Raquel Zamora is a social worker and Los Angeles Unified School District counselor from Boyle Heights with a passion for community advocacy and environmental justice. Her response to Bike The Vote was solid, prioritizing student safety in getting to and from class, along with a call for reduced price transit passes for students. We were encouraged by her commitment to include road diets as part of efforts to implement Vision Zero. We were left with questions, however, regarding her statement expressing doubt about the feasibility of a road diet on North Figueroa between York and Colorado Boulevards. We were additionally disappointed that, of all the CD14 candidates who provided responses, Zamora’s statement regarding bus rapid transit service for Eagle Rock was the most non-committal.
Altogether, Zamora appears to be a strong candidate with a thoughtful and compassionate approach to considering policy issues, and we are confident that she will use empathy and equity to guide decision making around improving transportation options in Los Angeles.
UPDATE 2/14/2020: On February 7th, Zamora communicated that she does not support on-street dedicated bus lanes within Eagle Rock and instead supports an on-freeway alignment for Metro’s Noho-Pasadena BRT project that would serve fewer Angelenos and subject people who ride buses to high levels of air and noise pollution. Bike The Vote L.A. reached out to Zamora for clarification but has not received a response to-date. In consideration of this change from the position Zamora communicated in response to Bike The Vote L.A.’s questionnaire, our CD14 committee has decided to revise Raquel Zamora’s grade to a B-.
Bike The Vote L.A. 2019 Primary Grade: B-
(See below for full candidate questionnaire response)
1. Transportation remains the largest source of greenhouse gases in California, and neighborhood oil extraction has been shown to pose significant health and safety risks to residents. Heavy spending by oil and gas companies in local elections casts doubt on whether voters can trust their elected leaders to protect them from these and other impacts. Will you pledge to refuse any donations, whether to your campaign or officeholder account, from the fossil fuel lobby?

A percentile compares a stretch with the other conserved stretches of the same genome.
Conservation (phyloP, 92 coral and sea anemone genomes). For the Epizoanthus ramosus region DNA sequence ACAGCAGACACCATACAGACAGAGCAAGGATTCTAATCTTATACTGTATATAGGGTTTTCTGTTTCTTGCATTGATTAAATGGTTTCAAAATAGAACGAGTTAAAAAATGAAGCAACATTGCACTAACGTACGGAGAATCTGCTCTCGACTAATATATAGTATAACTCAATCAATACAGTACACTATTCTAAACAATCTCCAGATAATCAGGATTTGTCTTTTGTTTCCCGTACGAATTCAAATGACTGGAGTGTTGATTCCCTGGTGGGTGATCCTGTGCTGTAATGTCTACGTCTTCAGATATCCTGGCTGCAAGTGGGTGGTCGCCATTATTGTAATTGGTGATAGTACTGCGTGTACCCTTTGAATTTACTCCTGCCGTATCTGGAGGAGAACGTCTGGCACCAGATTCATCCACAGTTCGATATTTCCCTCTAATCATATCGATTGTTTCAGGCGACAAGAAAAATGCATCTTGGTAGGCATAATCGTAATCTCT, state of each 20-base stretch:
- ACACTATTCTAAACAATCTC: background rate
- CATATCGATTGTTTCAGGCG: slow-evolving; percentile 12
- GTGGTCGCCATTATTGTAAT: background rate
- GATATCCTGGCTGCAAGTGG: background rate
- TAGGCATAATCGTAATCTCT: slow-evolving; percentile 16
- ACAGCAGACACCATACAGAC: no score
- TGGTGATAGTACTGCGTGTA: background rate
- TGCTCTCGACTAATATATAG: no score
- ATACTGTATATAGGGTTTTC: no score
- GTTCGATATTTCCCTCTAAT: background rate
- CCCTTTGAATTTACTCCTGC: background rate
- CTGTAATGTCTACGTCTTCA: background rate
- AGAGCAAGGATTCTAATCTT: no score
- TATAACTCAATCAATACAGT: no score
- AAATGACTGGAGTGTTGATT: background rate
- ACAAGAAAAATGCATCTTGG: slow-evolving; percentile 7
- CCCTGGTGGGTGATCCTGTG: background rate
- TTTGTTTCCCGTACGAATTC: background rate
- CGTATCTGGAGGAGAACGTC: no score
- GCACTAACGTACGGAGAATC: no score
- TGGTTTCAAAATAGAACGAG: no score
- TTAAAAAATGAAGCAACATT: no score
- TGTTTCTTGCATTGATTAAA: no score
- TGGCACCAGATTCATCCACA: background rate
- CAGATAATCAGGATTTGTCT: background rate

First I would like to thank Bike LA for the opportunity to complete this survey. I have always been a firm believer in environmental justice, and the Council District that I hope to represent has several environmental issues currently impacting its residents. I am running a grassroots campaign of which many of my donors to date have been working professionals, local small businesses, or residents. I am not and will not accept monies from special interest groups, such as, Developers, Lobbyist, Oil or Gas companies. The environmental interest and public health of residents in the 14th Council District is the only interest I hope to serve. Because residents are a priority and I am a service driven candidate. If elected it will always be people first!
2. 242 Angelenos were killed in car crashes in 2018, a 32% increase from 2015. Clearly, L.A. has failed to make significant progress towards Vision Zero. Despite proven success in reducing the severity of crashes, road diets have been removed from Vision Zero projects on the high-injury network across LA. Why do LA’s streets remain so deadly by design? Would you commit to implementing road diets across the high-injury network to reach Vision Zero’s goals?
From my perspective we need to build the type of leadership, collaboration and accountability with stakeholders that should include transportation professionals, policy makers from the Federal, State, County and the City of Los Angeles, as well as public health officials, police and local residents to discuss obsolete designs of our City streets. By working together in addressing the obsolete designs and implementing road diets we can offset the bad designs and reduce fatalities, as well as open more bike lanes. It is my belief that to reach Vision Zero we must work together to reduce fatalities. I believe that road diets have borne out the empirical data that supports its implementation. In the high-injury networks within the 14th Council District, I will support road diets to achieve Vision Zero goals.
3. Los Angeles’ traffic woes are compounded by the reality that roads around schools are frequently unsafe. This discourages parents from allowing their children to walk or bike to school, and makes the health benefits of active transportation inaccessible for most Angeleno youth. If elected councilmember, how would you prioritize student safety and active transportation options around schools?
As a mother, educator and social worker. Student safety around the school sites within the 14th Council District will be the highest priority for me when it comes to our youth. The K-12 transportation landscape is getting very complex every year. Our current transportation system was designed to take people to jobs in downtown. These transportation designs did not consider taking students from neighborhood to neighborhood. I do support continuing discount bus passes for students for rail and existing bus lines. I believe that we can look into having Dash buses run more frequently and that routes should be at every middle and high school in Los Angeles. Another option that that I am researching and may consider is implementing a program that is being used in school districts like Arcadia USD and Pasadena USD. The program Hop, Skip and Drive, whereby they employ parents, teachers, nurses and others as Care divers. These care drivers are vetted extensively and must have five years experience as a caregiver. This program has had success in transporting smaller groups and single students as well as students with IEP.